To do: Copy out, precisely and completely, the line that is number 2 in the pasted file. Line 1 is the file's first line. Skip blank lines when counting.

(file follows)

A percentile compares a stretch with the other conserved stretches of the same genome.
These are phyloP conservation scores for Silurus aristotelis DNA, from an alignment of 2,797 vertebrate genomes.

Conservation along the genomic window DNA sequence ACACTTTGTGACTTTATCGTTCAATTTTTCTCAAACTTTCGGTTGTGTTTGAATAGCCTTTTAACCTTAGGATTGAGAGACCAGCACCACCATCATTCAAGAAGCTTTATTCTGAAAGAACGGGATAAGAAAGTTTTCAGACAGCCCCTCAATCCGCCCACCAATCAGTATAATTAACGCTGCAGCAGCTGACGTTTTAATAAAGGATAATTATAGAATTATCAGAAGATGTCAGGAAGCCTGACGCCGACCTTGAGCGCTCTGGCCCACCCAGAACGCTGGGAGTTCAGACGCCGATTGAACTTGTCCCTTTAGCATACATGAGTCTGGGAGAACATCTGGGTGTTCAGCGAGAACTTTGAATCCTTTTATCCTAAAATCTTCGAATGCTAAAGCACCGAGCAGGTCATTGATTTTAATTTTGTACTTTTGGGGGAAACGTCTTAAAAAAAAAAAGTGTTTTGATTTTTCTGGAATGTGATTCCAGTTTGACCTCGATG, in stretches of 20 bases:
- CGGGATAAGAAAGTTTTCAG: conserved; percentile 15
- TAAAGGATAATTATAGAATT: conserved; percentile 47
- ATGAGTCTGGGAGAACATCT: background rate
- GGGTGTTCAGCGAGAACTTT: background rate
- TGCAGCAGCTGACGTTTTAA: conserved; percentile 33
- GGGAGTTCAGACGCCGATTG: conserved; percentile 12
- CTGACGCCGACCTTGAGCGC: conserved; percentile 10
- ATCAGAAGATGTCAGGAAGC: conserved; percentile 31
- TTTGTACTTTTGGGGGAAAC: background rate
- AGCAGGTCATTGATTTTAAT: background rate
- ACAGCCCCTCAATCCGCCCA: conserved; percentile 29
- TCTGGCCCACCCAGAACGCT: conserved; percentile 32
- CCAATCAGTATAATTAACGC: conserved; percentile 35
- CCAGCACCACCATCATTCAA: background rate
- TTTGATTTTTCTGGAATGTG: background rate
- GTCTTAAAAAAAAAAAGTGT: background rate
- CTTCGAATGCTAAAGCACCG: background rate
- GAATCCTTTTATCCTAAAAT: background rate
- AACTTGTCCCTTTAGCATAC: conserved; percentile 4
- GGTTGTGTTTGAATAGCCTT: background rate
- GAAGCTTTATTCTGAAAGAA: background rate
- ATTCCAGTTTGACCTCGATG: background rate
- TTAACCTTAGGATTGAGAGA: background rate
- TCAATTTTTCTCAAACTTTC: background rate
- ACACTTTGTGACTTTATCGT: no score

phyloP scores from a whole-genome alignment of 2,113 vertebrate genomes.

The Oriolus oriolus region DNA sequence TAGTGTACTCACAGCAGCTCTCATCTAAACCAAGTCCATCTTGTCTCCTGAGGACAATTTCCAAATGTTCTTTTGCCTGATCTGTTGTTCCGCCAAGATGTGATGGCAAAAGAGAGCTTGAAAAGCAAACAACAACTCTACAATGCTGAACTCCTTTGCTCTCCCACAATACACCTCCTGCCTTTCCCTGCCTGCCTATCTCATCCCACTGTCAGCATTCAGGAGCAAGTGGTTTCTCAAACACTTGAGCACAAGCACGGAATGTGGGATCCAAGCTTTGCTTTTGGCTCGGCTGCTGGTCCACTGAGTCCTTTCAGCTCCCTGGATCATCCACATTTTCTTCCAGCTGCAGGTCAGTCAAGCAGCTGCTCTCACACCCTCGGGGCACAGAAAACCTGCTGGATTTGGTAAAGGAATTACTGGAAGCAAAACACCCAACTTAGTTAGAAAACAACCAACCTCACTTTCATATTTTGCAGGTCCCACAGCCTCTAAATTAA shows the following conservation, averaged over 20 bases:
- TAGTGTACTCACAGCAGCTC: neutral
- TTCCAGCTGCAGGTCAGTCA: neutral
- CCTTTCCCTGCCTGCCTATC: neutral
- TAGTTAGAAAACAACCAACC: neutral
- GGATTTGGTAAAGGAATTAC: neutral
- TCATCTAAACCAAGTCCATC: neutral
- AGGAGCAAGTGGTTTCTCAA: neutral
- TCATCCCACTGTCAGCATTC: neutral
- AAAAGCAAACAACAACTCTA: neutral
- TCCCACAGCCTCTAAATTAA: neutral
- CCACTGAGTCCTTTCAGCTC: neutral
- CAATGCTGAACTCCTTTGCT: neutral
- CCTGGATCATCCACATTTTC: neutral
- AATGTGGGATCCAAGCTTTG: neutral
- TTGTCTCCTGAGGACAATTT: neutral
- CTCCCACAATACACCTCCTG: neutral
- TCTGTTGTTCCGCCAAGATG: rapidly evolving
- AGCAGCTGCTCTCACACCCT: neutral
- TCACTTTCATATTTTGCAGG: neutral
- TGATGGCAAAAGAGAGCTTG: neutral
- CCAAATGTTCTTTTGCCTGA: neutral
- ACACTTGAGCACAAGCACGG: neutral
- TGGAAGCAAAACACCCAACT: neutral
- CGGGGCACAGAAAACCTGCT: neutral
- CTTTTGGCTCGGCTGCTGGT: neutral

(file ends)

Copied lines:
These are phyloP conservation scores for Silurus aristotelis DNA, from an alignment of 2,797 vertebrate genomes.